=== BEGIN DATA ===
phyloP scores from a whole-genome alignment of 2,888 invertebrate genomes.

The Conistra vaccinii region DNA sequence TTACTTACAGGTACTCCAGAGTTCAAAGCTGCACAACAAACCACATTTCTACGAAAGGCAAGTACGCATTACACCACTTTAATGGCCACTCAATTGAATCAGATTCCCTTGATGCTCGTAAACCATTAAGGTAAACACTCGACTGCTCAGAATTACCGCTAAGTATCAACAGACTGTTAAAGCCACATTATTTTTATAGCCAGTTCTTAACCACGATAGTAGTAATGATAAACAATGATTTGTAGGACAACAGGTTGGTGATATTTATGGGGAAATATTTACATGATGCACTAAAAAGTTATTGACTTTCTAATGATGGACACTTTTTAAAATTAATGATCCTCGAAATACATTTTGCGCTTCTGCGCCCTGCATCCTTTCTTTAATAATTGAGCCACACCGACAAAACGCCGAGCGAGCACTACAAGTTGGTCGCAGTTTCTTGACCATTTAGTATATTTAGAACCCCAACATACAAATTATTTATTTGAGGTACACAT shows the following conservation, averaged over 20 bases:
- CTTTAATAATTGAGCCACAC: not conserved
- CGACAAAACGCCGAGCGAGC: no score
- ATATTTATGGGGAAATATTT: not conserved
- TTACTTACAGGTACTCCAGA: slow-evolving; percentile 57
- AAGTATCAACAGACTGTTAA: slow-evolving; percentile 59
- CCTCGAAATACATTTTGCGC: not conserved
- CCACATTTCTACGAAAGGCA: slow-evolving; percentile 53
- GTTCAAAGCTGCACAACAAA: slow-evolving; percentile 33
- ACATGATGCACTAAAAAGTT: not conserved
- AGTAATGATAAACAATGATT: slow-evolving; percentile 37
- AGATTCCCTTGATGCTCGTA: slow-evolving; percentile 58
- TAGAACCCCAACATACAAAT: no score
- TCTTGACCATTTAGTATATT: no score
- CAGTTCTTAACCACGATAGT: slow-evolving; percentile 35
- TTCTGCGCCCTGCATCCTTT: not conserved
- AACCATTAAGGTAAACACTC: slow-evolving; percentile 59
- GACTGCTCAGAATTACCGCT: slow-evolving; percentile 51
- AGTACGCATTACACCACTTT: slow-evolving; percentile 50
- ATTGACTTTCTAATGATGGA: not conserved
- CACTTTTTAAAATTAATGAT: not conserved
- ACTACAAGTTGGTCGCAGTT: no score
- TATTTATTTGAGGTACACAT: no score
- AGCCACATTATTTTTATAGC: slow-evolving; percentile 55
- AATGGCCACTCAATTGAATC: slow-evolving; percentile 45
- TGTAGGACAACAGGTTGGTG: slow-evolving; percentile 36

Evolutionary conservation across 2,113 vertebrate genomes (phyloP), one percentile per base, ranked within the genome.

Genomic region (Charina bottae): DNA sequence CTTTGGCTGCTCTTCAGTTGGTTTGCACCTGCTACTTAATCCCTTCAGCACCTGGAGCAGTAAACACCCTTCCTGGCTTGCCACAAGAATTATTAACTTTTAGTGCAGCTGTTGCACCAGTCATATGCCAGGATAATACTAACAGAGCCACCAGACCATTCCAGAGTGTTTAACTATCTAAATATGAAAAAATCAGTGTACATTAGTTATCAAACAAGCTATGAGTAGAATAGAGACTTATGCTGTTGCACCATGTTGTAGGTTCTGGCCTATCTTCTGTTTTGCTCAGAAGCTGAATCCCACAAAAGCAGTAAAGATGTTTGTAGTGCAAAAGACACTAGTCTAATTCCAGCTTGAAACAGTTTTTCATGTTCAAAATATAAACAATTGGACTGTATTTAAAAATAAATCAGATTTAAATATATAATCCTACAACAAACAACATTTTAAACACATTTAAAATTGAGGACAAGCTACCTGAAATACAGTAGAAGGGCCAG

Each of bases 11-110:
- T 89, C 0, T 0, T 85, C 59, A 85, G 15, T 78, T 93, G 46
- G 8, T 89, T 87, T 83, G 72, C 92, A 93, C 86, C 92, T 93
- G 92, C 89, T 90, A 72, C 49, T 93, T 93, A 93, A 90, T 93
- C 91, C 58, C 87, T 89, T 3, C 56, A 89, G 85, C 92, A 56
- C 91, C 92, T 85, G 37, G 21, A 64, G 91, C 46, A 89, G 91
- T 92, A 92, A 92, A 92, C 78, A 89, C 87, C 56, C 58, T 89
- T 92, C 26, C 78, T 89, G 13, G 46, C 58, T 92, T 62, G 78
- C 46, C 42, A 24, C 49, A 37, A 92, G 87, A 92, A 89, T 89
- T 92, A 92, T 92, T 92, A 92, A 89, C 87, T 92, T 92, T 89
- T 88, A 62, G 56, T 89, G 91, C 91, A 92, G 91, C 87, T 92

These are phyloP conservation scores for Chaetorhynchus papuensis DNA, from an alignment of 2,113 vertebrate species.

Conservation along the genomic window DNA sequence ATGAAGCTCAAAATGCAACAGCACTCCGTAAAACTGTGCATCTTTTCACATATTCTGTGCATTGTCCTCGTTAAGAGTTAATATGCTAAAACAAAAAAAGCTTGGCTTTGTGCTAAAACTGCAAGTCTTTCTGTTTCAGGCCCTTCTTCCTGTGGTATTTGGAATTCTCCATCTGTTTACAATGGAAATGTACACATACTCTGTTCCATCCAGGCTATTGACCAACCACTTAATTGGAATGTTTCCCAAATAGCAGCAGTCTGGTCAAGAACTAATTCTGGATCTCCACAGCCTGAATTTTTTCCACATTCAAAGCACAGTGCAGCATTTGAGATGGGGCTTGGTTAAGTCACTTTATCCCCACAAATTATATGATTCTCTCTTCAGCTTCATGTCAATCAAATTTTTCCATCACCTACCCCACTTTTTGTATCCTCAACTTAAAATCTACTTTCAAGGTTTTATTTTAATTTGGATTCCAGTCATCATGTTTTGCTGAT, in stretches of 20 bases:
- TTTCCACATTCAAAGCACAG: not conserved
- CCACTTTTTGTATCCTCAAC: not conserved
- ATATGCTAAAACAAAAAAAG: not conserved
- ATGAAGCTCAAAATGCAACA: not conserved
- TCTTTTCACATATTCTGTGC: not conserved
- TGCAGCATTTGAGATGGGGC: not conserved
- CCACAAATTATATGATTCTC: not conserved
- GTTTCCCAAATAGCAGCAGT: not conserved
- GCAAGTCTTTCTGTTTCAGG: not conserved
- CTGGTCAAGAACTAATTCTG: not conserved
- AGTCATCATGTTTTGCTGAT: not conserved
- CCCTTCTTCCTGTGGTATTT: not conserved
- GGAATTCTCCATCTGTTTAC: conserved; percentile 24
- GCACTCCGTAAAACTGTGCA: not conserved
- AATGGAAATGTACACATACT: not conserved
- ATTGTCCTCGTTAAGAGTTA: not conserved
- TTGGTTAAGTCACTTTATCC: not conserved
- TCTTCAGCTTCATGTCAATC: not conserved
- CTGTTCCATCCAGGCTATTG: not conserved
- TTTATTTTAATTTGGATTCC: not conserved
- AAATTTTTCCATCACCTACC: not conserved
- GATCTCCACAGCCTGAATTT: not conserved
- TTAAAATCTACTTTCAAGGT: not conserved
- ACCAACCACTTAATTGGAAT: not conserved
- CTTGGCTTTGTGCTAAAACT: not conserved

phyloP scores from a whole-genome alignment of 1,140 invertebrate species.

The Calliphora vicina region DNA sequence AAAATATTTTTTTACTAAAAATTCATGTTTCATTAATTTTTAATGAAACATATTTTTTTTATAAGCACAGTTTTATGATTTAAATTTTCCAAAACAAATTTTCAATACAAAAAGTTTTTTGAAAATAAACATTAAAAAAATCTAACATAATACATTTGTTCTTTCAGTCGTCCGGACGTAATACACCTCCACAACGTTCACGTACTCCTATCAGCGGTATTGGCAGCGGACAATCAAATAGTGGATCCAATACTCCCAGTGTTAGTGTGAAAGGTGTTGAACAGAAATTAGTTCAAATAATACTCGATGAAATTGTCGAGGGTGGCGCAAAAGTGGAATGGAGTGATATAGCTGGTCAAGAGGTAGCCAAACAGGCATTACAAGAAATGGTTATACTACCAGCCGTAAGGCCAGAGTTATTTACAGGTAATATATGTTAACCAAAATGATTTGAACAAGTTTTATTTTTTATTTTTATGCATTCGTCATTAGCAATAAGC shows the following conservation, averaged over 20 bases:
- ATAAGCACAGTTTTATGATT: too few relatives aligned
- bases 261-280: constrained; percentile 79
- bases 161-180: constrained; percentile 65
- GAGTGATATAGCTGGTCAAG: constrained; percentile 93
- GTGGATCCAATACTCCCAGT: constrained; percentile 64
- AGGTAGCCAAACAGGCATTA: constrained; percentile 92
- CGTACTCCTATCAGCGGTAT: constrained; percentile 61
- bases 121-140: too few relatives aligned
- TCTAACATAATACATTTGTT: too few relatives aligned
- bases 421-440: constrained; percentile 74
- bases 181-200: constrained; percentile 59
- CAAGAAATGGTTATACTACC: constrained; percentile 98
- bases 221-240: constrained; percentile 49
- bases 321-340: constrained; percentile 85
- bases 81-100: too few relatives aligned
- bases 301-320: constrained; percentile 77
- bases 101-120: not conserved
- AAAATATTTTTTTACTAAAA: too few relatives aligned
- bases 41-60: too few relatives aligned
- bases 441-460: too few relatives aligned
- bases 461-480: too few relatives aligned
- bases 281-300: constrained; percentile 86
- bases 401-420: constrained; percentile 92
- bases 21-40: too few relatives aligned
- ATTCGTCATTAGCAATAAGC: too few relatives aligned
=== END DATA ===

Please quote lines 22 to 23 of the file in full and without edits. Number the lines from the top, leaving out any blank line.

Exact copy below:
- CACTTTTTAAAATTAATGAT: not conserved
- ACTACAAGTTGGTCGCAGTT: no score